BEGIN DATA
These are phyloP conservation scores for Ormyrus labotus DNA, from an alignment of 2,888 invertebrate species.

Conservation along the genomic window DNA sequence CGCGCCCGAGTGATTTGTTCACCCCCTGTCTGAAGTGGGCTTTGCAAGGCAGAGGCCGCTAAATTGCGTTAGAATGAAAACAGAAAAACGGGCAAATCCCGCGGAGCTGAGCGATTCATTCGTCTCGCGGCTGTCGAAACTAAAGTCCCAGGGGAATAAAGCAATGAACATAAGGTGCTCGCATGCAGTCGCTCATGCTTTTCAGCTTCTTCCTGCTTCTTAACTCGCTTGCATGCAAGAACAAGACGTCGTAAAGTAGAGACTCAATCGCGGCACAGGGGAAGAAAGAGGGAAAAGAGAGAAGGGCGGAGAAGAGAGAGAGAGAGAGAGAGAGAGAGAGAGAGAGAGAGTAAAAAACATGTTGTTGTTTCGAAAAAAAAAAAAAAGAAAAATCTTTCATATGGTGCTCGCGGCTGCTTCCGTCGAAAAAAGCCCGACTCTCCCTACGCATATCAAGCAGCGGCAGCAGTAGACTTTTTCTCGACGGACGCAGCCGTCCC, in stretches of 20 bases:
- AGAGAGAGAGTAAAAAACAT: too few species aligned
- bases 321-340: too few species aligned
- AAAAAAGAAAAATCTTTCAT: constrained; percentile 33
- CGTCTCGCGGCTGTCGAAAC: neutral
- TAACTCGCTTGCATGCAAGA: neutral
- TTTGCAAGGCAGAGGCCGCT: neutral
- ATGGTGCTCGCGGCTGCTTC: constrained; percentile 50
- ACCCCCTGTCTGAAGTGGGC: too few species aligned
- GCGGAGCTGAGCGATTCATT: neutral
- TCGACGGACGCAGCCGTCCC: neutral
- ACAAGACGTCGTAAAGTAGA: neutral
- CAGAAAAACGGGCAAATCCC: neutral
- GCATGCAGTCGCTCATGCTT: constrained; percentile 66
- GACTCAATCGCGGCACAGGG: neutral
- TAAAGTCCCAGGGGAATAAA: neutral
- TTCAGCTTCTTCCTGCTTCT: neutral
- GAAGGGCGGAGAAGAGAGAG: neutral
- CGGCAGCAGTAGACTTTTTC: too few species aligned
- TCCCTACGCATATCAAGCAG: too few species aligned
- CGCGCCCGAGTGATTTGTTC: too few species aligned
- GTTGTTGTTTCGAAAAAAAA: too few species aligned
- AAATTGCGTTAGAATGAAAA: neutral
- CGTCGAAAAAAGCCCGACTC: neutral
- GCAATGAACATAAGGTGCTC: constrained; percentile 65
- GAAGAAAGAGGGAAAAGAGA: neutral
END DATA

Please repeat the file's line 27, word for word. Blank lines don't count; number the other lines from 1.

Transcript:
- GAAGAAAGAGGGAAAAGAGA: neutral